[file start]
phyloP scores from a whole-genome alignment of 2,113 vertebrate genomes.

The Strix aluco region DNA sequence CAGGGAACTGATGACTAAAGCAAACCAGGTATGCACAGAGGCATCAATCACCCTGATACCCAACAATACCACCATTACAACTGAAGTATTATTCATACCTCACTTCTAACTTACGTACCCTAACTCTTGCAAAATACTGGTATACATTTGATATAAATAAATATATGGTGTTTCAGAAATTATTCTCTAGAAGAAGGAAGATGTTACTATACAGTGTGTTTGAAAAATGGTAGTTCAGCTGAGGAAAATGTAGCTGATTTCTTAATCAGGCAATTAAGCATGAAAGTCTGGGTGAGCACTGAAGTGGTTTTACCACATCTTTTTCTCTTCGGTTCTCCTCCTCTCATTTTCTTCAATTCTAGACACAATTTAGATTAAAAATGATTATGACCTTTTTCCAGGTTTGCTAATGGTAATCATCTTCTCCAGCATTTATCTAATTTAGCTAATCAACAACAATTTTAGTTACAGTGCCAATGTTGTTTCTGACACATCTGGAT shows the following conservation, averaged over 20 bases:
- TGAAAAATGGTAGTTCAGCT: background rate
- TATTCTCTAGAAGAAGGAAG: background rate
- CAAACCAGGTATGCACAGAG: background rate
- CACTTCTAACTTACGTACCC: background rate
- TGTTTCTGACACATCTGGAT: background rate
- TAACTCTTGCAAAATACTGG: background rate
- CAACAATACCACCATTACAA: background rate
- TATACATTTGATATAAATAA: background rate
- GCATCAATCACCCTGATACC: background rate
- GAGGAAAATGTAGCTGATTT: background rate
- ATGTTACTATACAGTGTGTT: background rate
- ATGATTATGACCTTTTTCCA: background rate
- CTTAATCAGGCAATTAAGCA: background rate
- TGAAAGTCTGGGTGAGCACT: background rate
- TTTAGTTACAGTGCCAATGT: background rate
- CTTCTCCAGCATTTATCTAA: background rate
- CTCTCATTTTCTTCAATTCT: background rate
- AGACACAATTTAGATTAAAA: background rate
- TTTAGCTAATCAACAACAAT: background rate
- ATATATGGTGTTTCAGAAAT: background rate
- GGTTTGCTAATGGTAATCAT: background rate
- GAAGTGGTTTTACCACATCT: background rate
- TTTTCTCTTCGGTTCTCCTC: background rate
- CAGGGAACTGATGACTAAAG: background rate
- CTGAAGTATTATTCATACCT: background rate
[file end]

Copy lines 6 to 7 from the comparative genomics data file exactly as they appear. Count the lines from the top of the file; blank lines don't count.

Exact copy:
- CACTTCTAACTTACGTACCC: background rate
- TGTTTCTGACACATCTGGAT: background rate